Thursday, May 30, 2024


Dhaka Tribune

Questions raised over Biman ‘pleasure trip’ to Rome

  • The journey reportedly undertaken by over 90 individuals
  • A mix of individuals including 45 guests, 23 Biman officials, 30 journalists
  • Biman covering the costs for government officials 
  • A technology firm is sponsoring the remaining guests
Update : 27 Mar 2024, 12:07 AM

Biman Bangladesh Airlines is under scrutiny for organizing a pleasure trip to Rome, raising questions about the appropriate use of public funds.

The journey, reportedly undertaken by over 90 individuals who do not have any work in Italy, departed from Dhaka Airport on March 26 with 198 passengers aboard. However, due to a shortage of travellers, subsequent flights on March 27 and 28 along the same route were cancelled, as indicated by the Biman website.

This development has raised concerns about Biman's operational strategies, especially considering its weekly schedule, typically on Mondays, Tuesdays, and Thursdays.

The passenger list reveals a mix of individuals set for the five-day excursion, encompassing 45 guests, 23 Biman officials, 30 journalists, travel agency representatives, and their families. 

Notably, the costs of this trip are being covered by Biman for government officials and a technology firm is sponsoring the remaining guests.

Among the invitees are two employees from Sabre, a technology company. Their presence has drawn attention, with one asserting their sponsorship of landing segmentation during the journey.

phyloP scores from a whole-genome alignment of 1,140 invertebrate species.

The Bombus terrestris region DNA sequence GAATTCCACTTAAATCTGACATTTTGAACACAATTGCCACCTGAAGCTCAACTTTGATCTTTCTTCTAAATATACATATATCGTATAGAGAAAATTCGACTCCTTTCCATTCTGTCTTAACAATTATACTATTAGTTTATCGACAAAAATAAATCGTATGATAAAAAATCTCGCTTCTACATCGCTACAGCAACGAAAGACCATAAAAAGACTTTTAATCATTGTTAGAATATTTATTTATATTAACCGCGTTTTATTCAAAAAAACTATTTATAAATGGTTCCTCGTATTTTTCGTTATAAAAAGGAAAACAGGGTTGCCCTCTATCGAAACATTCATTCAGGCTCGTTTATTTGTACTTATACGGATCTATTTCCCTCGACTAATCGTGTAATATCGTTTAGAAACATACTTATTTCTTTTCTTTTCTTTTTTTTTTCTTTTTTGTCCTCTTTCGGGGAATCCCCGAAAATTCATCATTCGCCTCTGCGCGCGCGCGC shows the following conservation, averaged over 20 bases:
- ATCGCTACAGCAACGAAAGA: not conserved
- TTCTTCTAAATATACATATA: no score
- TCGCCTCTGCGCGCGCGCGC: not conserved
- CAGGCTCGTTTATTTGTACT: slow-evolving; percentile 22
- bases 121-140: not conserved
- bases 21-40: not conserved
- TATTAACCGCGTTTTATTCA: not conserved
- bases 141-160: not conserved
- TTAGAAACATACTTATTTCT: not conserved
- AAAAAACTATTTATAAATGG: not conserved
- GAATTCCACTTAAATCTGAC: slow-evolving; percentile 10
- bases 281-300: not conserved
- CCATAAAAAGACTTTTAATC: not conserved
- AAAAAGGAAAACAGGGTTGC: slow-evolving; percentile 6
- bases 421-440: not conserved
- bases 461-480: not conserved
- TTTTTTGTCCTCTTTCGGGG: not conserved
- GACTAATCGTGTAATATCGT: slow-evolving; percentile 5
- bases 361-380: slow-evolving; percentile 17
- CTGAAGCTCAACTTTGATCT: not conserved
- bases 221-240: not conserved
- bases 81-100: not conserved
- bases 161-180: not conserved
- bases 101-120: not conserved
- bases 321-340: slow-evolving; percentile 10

While Biman maintains Sabre's commitment to covering expenses such as transportation, accommodation, and sightseeing, an audit conducted by the Office of the Comptroller and Auditor General of Bangladesh highlights potential losses exceeding Tk1,000 crore over a decade-long agreement with the firm. This revelation fuels existing concerns about the misuse of public funds, particularly as many officials and their relatives embark on the trip without clear objectives.

Despite inquiries regarding the trip's justification and concerns about fiscal responsibility, responses from Biman's leadership remain elusive. However, Biman's Managing Director and CEO, Shafiul Azim, acknowledged the trip's existence during a recent press briefing.

This isn't the first time Biman has organized such trips, with a similar excursion to Narita, Japan, occurring last year. However, given the airline's commercial challenges, highlighted by the suspension of the Dhaka-Rome route in 2015 due to financial impracticality, questions persist about the reasoning behind such ventures.

The passenger list further reveals the presence of high-ranking officials, including parliamentary committee members, ruling party lawmakers, and Biman board members. Additionally, Biman's top executives, along with their spouses, are among those aboard.

Iftekharuzzaman, executive director of Transparency International Bangladesh (TIB), condemned the trip as a flagrant waste of public funds, citing Prime Minister Sheikh Hasina’s directives urging frugality in public expenditure.

"Once again, Biman, a huge national burden in the name of ‘national flag career,’ has indulged in remorseless wastage of public money for a totally unjustifiable cause," he said.

TIB's concerns extend to the lack of accountability within Biman, highlighting a pattern of irresponsible spending without repercussions. This latest incident, according to TIB, underscores a systemic issue perpetuating impunity within the airline.

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